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Pediatr Infect Dis J. 2016 Aug;35(8):e248-52. doi: 10.1097/INF.0000000000001202.

Noncirrhotic Portal Hypertension in Perinatally HIV-infected Adolescents Treated With Didanosine-containing Antiretroviral Regimens in Childhood.

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From the *Department of Pediatric Hematology, Immunology and Infectious Diseases, and †Department of Pathology, Emma Children's Hospital, Academic Medical Center (AMC), Amsterdam, The Netherlands; ‡Department of Pathology, MCH-Bronovo Hospital, The Hague, The Netherlands; §Faculty of Medicine, Chulalongkorn University and HIVNAT, Thai Red Cross AIDS Research Center, Bangkok, Thailand; ¶U.S. Military HIV Research Program, Walter Reed Army Institute of Research, Silver Spring, & Henry M. Jackson Foundation for the Advancement of Military Medicine, Bethesda, Maryland, ‖Department of Infectious Diseases, Imperial College Healthcare NHS Trust, London, United Kingdom; Department of **Radiodiagnostics and ††Infectious Diseases, AMC; and ‡‡Department of Pediatric Gastroenterology, Emma Children's Hospital, AMC, Amsterdam, The Netherlands.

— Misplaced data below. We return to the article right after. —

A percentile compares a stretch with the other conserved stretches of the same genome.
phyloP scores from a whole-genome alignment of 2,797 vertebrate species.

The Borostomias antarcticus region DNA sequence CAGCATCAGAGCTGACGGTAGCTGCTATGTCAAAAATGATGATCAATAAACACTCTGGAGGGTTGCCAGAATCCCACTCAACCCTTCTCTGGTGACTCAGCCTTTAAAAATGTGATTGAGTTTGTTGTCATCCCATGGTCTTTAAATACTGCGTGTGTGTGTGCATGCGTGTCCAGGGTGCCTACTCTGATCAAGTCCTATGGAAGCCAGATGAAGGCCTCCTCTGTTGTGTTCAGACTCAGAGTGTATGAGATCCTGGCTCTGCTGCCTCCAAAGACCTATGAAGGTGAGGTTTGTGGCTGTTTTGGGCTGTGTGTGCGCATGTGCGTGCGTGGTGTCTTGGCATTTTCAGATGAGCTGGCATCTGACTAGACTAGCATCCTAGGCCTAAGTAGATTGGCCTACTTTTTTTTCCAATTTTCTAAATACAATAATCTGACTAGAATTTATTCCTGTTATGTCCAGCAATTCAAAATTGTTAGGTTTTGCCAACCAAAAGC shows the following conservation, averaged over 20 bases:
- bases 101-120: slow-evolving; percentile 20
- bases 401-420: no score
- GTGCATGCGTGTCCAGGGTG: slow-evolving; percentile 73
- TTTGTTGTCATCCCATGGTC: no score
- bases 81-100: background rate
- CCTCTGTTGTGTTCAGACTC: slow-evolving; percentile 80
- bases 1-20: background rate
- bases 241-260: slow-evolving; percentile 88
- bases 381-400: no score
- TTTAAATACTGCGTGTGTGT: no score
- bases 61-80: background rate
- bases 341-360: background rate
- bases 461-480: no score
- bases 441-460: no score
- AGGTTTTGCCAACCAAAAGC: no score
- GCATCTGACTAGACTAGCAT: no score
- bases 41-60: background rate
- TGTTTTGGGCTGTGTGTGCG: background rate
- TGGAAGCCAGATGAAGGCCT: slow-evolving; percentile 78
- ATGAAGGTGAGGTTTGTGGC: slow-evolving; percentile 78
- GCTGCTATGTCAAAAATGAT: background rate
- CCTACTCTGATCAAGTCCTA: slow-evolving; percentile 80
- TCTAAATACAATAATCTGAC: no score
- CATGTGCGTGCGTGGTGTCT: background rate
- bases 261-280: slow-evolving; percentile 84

Noncirrhotic portal hypertension (NCPH) has been reported in HIV-infected adults. Antiretroviral drugs, as well as genetic and thrombophilic predisposition, have been suggested as possible etiologic factors.


Clinical data were collected from 6 HIV-infected patients attending the Infectious Diseases Departments at respectively Emma Children's Hospital Academic Medical Centre in Amsterdam, The Thai Red Cross AIDS Research Centre, Bangkok, Imperial College Healthcare NHS Trust, London who were diagnosed with NCPH. All underwent extensive blood analysis, liver ultrasound, liver elastography, esophagogastroduodenoscopy and percutaneous needle liver biopsy for histological evaluation.


We describe 6 perinatally HIV-infected adolescents, all female, who developed NCPH after prolonged exposure during childhood to a didanosine-containing antiretroviral regimen. Histology and electron microscopy showed periportal fibrosis and mitochondrial damage as key findings in their liver biopsies. One of these 6 patients required surgical intervention, the remainder have been managed conservatively to date.


Thus, symptomatic NCPH may present in adolescence after perinatally acquired HIV-1 infection. In this case series, risk factors included female sex and prolonged exposure to antiretroviral regimens that included the nucleoside-analogue didanosine in childhood.

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